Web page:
As for his hair, he’ll have to cut it when they get back home. He wants to get things back to normal, but he’s not so hasty as to butcher himself in the process. Besides, he reasons, it gives credence to his ordeal. He looks rugged; like a survivor.

Why he feels compelled to prove this, he doesn’t know. But he fancies the narrative, if he does say so himself.

He can’t control what happened to him.

But he can control how he feels about it.

At least, he decides as he finishes his self grooming, that’s what he’s going to tell himself.


When he gets out of the bathroom, he finds that lunch is already on the table.

It’s sort of a novel idea. Not just real food at a real table with real utensils.

But lunch.

They’ve gone out of their way, it’s pretty clear, to get him his favorites.

Honestly, it’s a tossup right now what Billy loves more.

Indian takeout or his team.


After that, there’s strangely not a lot to do. The team is preoccupied on mission related things, but Billy can’t quite bring himself to think about it. He answers a few questions and reminds them that there’s a guard locked up at the prison he left. Michael’s already plotting a recon team, though he’s trying not to make a big deal out of it.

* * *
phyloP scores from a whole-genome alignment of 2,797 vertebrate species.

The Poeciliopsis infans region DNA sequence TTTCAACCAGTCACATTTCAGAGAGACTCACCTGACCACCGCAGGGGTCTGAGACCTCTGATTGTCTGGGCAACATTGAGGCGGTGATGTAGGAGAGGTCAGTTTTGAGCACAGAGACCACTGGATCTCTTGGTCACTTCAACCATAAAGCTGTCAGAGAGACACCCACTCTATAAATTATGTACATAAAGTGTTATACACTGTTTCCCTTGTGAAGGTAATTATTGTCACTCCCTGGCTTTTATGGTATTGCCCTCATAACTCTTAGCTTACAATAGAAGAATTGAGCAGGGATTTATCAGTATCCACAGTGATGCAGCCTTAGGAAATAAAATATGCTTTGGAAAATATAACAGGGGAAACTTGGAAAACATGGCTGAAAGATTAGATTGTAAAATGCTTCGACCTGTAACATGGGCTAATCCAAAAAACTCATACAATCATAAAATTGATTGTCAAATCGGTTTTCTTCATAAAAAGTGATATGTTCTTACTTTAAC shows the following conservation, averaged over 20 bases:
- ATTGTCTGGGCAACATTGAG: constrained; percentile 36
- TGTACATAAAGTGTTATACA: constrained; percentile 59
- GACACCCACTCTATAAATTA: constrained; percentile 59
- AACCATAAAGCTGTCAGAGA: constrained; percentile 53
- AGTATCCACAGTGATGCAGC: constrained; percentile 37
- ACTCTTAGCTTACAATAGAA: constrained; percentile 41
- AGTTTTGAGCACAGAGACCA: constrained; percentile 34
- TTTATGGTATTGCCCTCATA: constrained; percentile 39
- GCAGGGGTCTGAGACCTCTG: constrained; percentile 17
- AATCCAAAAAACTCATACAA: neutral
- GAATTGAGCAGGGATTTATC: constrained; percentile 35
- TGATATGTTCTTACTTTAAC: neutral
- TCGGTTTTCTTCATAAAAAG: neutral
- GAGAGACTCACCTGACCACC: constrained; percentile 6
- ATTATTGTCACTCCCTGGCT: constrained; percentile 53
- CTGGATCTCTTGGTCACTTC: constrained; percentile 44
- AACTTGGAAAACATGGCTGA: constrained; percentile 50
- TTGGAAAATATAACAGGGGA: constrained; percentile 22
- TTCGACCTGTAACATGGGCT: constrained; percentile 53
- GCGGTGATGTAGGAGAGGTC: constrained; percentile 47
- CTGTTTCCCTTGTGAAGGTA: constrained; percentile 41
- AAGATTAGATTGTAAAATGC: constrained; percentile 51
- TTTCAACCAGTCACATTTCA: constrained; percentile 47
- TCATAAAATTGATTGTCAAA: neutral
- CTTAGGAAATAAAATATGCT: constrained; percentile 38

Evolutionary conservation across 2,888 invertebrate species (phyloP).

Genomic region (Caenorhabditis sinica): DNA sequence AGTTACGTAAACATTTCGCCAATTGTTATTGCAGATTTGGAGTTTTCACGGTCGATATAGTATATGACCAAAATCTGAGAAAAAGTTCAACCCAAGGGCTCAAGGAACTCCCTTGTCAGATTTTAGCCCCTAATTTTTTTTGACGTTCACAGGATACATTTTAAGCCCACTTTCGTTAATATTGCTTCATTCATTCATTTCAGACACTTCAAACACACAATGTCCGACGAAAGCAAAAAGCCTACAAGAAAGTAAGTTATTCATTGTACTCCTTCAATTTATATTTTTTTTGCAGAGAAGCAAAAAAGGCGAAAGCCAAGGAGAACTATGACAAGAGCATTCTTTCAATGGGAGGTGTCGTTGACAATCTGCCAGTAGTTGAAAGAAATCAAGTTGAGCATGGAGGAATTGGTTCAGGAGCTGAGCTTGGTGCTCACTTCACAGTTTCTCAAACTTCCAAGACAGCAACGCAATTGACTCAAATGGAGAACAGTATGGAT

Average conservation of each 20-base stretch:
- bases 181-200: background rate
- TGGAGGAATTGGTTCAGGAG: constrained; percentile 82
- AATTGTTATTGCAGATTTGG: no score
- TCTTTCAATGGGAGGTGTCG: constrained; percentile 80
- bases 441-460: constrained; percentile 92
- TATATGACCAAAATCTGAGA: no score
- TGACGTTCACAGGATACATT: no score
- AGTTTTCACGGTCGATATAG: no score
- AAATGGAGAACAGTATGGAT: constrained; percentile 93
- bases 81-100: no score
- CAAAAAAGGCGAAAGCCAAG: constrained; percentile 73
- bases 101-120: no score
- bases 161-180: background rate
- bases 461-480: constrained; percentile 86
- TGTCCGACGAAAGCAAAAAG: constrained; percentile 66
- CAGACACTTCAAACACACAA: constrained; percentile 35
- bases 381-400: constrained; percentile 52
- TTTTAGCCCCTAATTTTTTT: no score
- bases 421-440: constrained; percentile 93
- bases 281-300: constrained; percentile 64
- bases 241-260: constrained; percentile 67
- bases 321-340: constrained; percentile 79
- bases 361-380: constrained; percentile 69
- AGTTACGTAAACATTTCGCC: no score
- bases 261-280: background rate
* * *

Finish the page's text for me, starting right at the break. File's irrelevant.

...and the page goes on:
It’s just not something Billy can really think about right now. He’s worked hard to stay sane for two months, the idea of going back to work?

Actually just doesn’t make much sense to him.

That said, nothing makes sense to him. He goes through his bag and marvels at his own belongings, sparse as they may be. As grateful as he is for the team, he scarcely knows what to say to them, and after being alone for two months, it’s unsettling to feel like every breath he’s taking is being analyzed.

After several hours of uncomfortable chitchat, Michael suggests that maybe he’d liked to get some sleep.